A Historical Drama and a Master Class
Two months ago, my husband’s Italian friend and sociology professor colleague — the one with the identical twin girls — recommended a 10-year-old French historical TV series that was released with subtitles in the United States in 2018. Titled A French Village, it follows a fictional small town located in Occupied France across the river from the collaborationist Vichy Regime from June 1940, when the Nazis took over, to the years right after the war. Richard and I started watching at the end of September, and we’re now midway through the third of seven seasons, in the middle of 1942. We usually watch an episode a night. And while it’s probably not the best idea to watch a series about a town terrorized by a fascist occupation regime while we live in New York City during an election that will determine whether the United States remains a more-or-less functional democracy or, in the midst of a deadly pandemic, descends into a chaotic authoritarianism with a ruling party that hates liberal cities, we cannot turn away.
We are addicted.
As a writer of fiction who looks at other fictional creations to see how they work and what lessons I can apply to my own projects, I see A French Village and its addictive qualities as a master class. It’s most relevant to me because I write historical fiction; if you write fantasy, for instance, you may find Game of Thrones more relevant. And while the series is not without its flaws, including plot holes and retconning (creating new scenes that retroactively change established facts or interpretations), it stands out for creating complex characters that the viewer cares about and cliffhangers that leave those characters in physical and/or emotional danger.
Let’s talk about characters first. A good series has enough characters to explore events and relationships, and each of those characters has depth and complexity. Not enough characters, and there aren’t enough layers to the story, and if any of those principal characters dies or goes away, the story is poorer for their absence. While a couple of my favorite characters in A French Village haven’t made the transition from the second to the third season, the remaining ones are interesting enough to carry the story. In addition a fascinating new character has just arrived, a World War II-era Scheherazade whose talents as a fabulist add intrigue to the series while introducing an element of metafiction: the ability to tell a story and maintain the interest of the listener means survival for her…and for this series. (Readers of my reviews here and on The Pirate Tree may have already guessed that I’m a sucker for metafiction, defined as a story or elements within it that offer commentary on traditional narrative techniques.) At the same time, there aren’t too many characters, or characters so poorly differentiated from each other, that the audience loses track of them or doesn’t care enough about them to keep watching.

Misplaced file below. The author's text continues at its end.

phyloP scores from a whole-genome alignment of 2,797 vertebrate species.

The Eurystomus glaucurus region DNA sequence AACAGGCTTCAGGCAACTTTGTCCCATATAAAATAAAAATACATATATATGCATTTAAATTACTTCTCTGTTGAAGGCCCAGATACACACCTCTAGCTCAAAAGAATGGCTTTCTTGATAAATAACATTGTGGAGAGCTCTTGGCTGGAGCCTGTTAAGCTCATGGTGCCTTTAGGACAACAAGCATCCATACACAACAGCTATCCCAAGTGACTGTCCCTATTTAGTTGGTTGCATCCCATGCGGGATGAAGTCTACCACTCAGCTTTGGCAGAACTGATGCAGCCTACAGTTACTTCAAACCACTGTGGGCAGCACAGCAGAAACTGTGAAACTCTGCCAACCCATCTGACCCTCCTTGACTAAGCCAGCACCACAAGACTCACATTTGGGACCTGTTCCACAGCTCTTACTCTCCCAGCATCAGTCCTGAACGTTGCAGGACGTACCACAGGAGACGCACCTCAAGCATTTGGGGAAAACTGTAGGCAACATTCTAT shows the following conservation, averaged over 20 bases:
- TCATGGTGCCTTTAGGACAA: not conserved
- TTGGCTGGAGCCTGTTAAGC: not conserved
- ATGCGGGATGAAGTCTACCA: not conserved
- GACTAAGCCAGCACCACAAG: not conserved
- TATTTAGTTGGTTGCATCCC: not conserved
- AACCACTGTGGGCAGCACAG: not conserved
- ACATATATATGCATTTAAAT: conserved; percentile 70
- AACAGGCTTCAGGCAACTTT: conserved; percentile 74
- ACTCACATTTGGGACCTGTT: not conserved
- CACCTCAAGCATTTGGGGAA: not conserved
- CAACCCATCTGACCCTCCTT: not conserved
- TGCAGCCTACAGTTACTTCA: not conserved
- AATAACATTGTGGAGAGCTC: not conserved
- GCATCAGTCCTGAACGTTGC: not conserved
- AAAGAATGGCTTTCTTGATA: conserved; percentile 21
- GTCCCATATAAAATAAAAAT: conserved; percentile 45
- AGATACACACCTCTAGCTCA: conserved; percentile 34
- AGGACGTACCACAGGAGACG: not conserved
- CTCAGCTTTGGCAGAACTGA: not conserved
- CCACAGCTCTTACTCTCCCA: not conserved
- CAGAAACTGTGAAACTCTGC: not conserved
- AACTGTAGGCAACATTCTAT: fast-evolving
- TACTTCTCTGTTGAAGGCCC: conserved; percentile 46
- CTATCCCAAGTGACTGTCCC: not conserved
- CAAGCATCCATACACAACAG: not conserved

How does the writer differentiate characters in a large-enough cast to support a series? The writers of A French Village do so by giving each of the characters a clear desire line, a network of relationships, and complex dilemmas that show each one capable of, for instance, both great generosity and monstrous cruelty. Because they live under an occupation, they have to make compromises and even kindness has its cost. This is most clearly embodied in the character at the center of the story, village doctor Daniel Larcher who becomes the mayor after the original mayor flees the advancing German army. Right away, he delivers the baby of a Spanish refugee, but the mother doesn’t survive. Daniel’s wife Hortense, unable to have a child of her own, seeks to raise the child, but somewhere out there is a bereaved father. Will the Larchers — among the wealthiest villagers — give the child love and a better chance for a good life in the midst of wartime, or does the child belong with his refugee father? And what unethical arrangements will Daniel and Hortense make with the well-meaning but less-than-competent chief investigator for the police and his handsome, ambitious young underling with an attraction to older women? Everyone in A French Village is both a hero and a villain — even the children who the series writers don’t hesitate to place in horrific situations beginning with the very first episode.